What are Food Allergies?
Our immune system plays a very important role in defending us from harmful external invaders like viruses, bacteria, and parasites. It also protects us often from internal threats like cancer cells. Cancers grow only when our immune defenses are overwhelmed and defeated.
Occasionally due to unknown causes, our immune system turns against our own organs and damages them resulting in a variety of “autoimmune” disorders. Some examples of autoimmune disorders include systemic lupus erythematosus (i.e., SLE), Sjögren’s syndrome, scleroderma, polymyositis, polymyalgia rheumatica, Churg-Strauss, Behçet’s disease, microscopic polyangiitis, myasthenia gravis, mixed connective tissue disease, bullous pemphigoid, pemphigus vulgaris, giant cell arteritis (i.e., temporal arteritis), Wegener’s granulomatosis, and polyarteritis nodosa. Note that there are many more autoimmune disorder other than the ones’ listed. Another way the immune mechanisms can go awry is when they mistake innocuous substances in the air (e.g., dust mites, molds, pollen, pet dander) and certain proteins in our food as potentially dangerous and mount a defensive attack on them.
There are three ways that foods can cause adverse effects in humans:
- “Food allergy” commonly refers to the condition where specific IgE antibodies react with specific proteins in the food. This causes a release of chemical mediators which then in turn may cause systemic or generalized reactions. The tendency to form specific antibodies against the food proteins is often genetically determined. Though any food can potentially cause systemic reactions, peanut, tree nuts, fish, shellfish, egg, milk, soy, and wheat are the most commonly involved foods. Symptoms involving many organ systems usually begin within a few minutes (except for mammalian meat allergy-related symptoms which usually begin several hours after ingestion) and rapidly progress unless aggressively treated. Simple skin tests and/or laboratory tests can identify the specific foods an individual is sensitized to, so that they can be avoided in the future.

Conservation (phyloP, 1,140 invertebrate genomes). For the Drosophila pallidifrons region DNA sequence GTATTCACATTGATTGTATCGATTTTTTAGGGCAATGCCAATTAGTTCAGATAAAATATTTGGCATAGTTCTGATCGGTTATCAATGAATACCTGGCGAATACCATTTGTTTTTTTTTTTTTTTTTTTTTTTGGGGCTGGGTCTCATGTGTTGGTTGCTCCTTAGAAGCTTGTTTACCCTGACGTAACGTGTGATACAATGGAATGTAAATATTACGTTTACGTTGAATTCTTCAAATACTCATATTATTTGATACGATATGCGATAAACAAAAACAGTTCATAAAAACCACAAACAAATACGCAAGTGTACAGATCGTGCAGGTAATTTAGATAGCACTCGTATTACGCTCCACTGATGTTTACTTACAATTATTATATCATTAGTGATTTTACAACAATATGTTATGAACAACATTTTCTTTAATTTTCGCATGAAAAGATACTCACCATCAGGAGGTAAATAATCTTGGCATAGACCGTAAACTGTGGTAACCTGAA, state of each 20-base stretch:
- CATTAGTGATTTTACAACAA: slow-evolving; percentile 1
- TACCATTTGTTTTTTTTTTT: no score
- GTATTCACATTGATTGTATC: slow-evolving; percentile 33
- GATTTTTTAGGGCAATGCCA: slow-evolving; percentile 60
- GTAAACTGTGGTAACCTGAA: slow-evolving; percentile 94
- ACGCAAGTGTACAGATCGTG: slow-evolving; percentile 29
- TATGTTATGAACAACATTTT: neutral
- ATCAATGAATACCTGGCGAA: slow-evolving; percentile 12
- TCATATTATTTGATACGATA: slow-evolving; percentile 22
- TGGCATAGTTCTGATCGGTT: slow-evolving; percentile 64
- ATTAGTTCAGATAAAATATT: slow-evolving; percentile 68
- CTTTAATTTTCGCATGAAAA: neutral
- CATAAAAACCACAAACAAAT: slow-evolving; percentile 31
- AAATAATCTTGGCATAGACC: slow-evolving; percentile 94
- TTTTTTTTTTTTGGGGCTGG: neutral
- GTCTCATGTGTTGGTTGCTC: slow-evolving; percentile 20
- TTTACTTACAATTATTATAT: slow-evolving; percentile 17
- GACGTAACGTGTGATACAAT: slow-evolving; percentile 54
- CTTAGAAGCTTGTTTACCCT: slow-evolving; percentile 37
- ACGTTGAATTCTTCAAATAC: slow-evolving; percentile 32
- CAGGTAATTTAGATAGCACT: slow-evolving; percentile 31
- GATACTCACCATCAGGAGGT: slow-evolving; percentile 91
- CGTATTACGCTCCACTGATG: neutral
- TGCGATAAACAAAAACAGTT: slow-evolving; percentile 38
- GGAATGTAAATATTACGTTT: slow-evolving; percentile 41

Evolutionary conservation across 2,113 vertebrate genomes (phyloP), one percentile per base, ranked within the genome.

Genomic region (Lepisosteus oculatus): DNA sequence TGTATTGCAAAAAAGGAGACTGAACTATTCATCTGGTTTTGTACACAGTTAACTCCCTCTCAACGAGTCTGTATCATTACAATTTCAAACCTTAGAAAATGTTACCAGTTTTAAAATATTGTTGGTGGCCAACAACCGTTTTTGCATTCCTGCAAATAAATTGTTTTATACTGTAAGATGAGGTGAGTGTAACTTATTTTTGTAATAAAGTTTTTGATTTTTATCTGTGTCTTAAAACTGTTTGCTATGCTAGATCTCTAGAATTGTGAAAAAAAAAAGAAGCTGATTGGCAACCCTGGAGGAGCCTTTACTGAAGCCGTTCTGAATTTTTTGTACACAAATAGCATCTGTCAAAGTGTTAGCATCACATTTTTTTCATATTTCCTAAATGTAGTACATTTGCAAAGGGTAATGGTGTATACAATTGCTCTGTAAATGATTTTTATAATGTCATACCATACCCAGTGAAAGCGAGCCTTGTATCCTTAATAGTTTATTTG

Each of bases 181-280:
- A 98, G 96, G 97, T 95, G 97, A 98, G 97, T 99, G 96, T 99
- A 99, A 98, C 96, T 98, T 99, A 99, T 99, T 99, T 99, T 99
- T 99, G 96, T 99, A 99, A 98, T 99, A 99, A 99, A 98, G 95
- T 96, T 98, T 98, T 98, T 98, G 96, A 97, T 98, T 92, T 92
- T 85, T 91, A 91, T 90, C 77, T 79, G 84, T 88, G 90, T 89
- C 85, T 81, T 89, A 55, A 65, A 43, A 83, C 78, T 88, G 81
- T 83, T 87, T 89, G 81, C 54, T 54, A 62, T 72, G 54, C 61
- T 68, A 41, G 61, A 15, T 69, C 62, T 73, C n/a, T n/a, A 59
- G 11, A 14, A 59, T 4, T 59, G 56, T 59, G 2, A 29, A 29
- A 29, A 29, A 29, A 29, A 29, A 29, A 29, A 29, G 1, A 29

- There is another type of food-related adverse effect which is caused by an immunological mechanism but does not involve an immediate type hypersensitivity reaction which is mediated by IgE antibodies. An example of this type of food-related adverse effect is celiac disease. In celiac disease, the mechanism involves an adverse reaction to a group of proteins called gluten which is present in grains like wheat, rye, and barley.
- A non-immunological food “intolerance” refers to a condition where a difficulty in processing the food results in primarily gastrointestinal symptoms. A common example of a food intolerance is lactose intolerance. In this condition, there is a relative deficiency of an enzyme called lactase. Lactase is needed to break down the sugar called lactose that is found in dairy products. As a result of not having enough lactase, there is a build-up of undigested lactose in the digestive system. This undigested sugar (i.e., lactose) becomes fermented in the intestines and leads to symptoms which generally include abdominal bloating, flatulence, and/or diarrhea. This condition can be managed by the substitution of lactose with dairy-free products or the supplementation of the lactase enzyme (e.g., Lactaid milk, Lactaid pills) when dairy products are consumed.
The board certified allergists at Black & Kletz Allergy have been diagnosing and treating food allergies and food intolerances in both adult and pediatric patients for more than 5 decades. We have 3 office locations with onsite parking in the Washington, DC, Northern Virginia, and Marylandmetropolitan area. Our offices are in Washington, DC, McLean, VA (Tysons Corner, VA), and Manassas, VA and our Washington, DC and McLean locations are Metro accessible. If you have food allergies or intolerances or think you may have them, please call our office to schedule an appointment. You can also click Request an Appointment and we will respond within 24 hours by the next business day. Black & Kletz Allergy strives to provide excellent state of the art allergy, asthma, and immunology care to the greater Washington, DC community in a convenient and friendly environment.